High to moderate pollution levels recorded over News Shopper's patch since Wednesday are expected to ebb away today.
The worst affected area has been Falconwood in Greenwich and Bexley which rated eight out of 10 on the London Air Quality Network (LAQN)'s air pollution index yesterday.
LAQN monitors air quality in the capital, ranking air pollution from one to 10, with one being the lowest and 10 the highest.
Anywhere ranking between seven and nine out of 10 is classed as 'high'.
A number of areas in Greenwich, Bexley and Lewisham boroughs peaked at a rating of seven out of 10.
These included Erith, New Eltham and New Cross, meaning levels of nitrogen dioxide, sulphur dioxide and harmful particulates were considerably above average.
Pollution levels in the UK on Thursday. Red represents 'high' levels, purple 'very high'. Credit: Defra
Public Health England warned asthma sufferers, adults and children with lung problems, and adults with heart problems not to exercise outdoors.
Meanwhile people suffering symptoms of pollution - including sore eyes, coughs and sore throats - were told to cut down on the amount of time spent outside.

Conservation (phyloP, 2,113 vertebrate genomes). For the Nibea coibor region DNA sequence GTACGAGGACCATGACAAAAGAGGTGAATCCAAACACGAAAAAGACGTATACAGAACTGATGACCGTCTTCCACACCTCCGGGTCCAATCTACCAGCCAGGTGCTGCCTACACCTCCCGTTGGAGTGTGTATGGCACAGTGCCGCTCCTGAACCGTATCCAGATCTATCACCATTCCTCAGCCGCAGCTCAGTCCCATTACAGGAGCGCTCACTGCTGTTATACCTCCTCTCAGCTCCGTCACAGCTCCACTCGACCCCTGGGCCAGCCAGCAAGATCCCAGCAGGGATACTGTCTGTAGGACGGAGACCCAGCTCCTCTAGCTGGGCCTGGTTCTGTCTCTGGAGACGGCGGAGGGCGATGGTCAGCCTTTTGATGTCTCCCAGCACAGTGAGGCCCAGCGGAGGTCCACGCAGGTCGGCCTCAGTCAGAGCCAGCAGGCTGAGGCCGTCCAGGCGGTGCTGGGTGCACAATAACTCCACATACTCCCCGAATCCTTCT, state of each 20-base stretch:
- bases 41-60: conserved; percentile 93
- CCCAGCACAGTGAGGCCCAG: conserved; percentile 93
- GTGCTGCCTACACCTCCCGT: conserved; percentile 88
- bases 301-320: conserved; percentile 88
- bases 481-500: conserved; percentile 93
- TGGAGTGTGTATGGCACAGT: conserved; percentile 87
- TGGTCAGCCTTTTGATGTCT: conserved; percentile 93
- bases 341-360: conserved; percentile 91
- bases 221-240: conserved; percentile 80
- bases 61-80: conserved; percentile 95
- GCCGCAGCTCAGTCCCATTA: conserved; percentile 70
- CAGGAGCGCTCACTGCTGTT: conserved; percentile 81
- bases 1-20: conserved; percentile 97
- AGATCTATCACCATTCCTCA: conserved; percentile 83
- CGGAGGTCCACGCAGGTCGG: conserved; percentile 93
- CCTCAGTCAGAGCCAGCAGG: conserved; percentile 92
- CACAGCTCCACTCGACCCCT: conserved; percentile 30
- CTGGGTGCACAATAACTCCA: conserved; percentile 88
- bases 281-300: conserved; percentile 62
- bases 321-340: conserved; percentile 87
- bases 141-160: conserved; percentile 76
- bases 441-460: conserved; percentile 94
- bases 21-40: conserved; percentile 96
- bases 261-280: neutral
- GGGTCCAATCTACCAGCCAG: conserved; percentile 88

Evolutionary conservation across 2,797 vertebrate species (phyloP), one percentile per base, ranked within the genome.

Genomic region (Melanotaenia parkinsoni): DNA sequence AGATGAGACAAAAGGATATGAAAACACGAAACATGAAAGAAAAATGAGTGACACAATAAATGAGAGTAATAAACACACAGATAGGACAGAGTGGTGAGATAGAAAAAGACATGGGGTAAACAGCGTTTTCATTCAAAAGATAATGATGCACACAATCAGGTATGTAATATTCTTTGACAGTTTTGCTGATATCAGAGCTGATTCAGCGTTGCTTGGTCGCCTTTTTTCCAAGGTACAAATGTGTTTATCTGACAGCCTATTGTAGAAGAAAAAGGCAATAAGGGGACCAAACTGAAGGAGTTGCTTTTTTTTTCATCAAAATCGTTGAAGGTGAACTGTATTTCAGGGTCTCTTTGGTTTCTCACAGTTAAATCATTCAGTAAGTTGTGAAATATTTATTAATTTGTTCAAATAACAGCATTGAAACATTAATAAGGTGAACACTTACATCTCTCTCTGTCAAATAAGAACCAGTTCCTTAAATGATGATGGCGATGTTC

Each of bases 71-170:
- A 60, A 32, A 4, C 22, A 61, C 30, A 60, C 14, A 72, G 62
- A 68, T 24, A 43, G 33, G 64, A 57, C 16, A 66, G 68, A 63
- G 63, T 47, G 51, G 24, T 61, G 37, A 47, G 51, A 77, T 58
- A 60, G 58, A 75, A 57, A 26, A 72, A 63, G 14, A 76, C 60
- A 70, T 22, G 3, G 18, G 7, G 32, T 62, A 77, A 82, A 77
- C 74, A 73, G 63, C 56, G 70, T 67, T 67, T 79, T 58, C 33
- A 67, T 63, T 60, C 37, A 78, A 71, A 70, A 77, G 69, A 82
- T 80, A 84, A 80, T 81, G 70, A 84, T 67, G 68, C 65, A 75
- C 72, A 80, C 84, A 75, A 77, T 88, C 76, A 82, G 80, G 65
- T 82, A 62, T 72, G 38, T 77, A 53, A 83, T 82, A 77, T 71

The London Ambulance Service said it saw a 14 per cent increase in emergency calls for patients with breathing problems.
The smog from the Royal Greenwich Observatory on Wednesday morning
The pollution was caused by light south-easterly winds, the continental air flow and dust blown up from the Sahara desert.
A department for environment, food and rural affairs (Defra) spokeswoman said: "The high level of air pollution this week is due to a combination of local emissions, light winds, pollution from the continent and dust blown over from the Sahara.
"We want to keep improving air quality and have introduced a new five-day forecast service in addition to investing heavily in local and transport initiatives to tackle this issue head-on."
The smog descends on St Mary Cray, Orpington, on Thursday morning
This comes after people found their cars covered in a light coating of red dust last weekend.
The Met Office said a large amount of sand and dust had been swept up by storm winds in the Sahara Desert.
The airborne particles of dust were blown north to the UK where they combined with warm air and were deposited during showers.
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